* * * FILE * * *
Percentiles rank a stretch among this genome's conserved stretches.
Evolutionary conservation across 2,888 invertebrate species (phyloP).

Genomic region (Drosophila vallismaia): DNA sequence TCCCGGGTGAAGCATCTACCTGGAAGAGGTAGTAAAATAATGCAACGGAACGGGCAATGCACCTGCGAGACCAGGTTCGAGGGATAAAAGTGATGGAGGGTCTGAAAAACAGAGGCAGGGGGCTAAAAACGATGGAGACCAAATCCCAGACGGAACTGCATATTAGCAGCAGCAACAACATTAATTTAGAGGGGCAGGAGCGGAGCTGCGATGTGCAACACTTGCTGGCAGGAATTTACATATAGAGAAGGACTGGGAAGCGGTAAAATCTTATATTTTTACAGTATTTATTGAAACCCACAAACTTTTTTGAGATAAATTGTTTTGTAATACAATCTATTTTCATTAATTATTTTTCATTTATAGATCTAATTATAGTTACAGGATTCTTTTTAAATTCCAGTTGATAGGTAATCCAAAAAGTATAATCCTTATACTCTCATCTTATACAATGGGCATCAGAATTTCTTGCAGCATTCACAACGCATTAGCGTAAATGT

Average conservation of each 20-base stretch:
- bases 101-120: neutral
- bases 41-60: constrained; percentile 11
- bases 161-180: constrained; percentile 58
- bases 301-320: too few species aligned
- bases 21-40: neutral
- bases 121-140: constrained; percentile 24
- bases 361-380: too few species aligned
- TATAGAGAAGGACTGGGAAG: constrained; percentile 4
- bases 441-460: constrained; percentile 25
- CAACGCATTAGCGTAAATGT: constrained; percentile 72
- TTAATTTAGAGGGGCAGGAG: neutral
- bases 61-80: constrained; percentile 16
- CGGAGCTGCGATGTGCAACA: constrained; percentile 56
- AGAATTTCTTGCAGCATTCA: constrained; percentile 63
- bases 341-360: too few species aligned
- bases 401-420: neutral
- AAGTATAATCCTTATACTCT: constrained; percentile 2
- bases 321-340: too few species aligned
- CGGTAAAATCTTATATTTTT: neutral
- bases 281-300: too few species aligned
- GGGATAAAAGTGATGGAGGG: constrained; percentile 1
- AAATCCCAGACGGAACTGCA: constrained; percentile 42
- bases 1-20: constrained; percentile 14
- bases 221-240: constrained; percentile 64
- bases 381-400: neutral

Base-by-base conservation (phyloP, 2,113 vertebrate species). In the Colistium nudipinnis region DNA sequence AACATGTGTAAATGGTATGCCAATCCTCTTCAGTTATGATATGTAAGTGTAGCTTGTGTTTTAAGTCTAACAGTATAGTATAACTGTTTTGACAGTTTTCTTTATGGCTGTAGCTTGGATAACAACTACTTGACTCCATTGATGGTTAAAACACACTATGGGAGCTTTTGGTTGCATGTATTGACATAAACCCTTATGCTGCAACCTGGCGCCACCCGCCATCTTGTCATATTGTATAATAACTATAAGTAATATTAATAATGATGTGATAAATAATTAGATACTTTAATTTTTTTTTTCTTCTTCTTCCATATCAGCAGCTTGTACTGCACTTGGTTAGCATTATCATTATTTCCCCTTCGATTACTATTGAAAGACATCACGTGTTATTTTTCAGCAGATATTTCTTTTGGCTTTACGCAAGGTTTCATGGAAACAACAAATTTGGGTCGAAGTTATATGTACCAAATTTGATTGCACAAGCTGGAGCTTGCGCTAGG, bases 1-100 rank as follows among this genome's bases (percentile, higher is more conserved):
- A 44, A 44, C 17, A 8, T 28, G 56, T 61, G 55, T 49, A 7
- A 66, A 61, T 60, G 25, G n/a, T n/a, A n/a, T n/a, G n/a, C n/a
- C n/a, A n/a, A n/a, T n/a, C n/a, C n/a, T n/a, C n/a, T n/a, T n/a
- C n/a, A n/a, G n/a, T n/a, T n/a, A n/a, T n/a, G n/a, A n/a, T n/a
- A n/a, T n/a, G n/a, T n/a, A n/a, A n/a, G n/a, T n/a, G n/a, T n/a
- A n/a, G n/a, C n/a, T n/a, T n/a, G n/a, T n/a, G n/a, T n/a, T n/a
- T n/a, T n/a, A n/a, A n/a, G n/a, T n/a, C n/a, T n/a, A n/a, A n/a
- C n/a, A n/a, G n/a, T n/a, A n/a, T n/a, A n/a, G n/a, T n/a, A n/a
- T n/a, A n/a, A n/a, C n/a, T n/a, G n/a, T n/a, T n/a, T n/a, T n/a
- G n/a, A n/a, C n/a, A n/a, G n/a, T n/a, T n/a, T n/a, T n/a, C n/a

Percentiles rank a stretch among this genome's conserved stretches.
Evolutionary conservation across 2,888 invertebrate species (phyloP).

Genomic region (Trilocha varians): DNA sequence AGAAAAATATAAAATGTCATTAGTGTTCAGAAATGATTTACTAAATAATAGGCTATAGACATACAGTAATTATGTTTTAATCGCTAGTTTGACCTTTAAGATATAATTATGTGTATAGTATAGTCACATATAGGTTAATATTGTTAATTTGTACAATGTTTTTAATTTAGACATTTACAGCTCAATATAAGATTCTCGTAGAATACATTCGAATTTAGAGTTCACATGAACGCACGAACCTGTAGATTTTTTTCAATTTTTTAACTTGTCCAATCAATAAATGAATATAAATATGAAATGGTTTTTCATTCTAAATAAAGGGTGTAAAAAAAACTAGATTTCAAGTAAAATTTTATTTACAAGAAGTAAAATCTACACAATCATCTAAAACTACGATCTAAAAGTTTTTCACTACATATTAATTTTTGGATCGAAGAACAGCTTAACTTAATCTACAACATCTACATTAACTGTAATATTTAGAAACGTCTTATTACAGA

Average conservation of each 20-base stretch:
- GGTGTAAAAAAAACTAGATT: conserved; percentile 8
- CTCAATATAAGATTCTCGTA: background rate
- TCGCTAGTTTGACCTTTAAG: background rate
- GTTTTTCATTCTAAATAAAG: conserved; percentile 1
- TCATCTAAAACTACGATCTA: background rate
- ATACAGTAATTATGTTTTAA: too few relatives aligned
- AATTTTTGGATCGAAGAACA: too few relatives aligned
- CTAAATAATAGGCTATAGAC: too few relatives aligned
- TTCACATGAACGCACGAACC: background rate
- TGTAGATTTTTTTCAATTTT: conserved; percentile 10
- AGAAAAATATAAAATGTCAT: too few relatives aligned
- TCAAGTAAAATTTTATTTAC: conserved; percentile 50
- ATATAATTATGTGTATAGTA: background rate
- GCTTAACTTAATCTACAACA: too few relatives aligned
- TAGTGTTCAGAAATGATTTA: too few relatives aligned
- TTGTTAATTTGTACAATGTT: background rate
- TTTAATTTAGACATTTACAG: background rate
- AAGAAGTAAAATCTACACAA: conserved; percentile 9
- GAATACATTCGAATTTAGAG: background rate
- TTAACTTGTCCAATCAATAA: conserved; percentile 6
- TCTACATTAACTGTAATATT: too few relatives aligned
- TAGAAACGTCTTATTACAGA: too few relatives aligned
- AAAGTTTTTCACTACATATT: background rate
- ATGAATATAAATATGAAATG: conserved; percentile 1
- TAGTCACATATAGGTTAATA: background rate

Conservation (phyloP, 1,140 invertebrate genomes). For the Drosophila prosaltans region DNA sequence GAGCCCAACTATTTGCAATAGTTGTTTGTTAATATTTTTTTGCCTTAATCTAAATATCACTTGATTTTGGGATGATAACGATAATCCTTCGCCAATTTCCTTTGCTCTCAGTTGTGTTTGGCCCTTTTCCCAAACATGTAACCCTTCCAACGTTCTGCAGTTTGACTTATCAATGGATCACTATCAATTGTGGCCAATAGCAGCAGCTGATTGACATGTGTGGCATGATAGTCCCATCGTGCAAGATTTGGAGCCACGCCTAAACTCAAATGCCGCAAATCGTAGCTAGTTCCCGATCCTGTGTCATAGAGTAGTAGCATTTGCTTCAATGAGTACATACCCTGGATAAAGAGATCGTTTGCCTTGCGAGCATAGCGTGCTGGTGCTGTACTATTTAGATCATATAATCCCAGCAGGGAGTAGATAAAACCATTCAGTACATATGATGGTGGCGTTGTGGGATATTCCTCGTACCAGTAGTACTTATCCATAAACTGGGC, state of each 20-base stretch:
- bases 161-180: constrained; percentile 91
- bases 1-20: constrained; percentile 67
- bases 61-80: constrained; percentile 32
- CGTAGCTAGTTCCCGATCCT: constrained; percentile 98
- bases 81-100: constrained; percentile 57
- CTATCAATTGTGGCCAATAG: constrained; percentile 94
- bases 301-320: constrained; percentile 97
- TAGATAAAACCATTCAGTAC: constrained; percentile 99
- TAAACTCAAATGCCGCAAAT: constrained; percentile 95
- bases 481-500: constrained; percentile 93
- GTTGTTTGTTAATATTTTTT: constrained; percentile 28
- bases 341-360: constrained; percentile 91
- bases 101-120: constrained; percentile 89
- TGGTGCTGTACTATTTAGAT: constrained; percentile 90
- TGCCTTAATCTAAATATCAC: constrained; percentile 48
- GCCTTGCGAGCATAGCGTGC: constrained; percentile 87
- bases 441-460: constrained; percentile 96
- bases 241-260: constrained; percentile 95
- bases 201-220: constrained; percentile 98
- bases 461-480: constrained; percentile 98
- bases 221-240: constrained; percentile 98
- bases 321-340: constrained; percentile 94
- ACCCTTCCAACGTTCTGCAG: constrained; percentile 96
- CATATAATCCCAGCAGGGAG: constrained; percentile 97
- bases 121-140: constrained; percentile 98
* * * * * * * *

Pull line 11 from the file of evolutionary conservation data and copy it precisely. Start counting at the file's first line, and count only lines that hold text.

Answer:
- bases 361-380: too few species aligned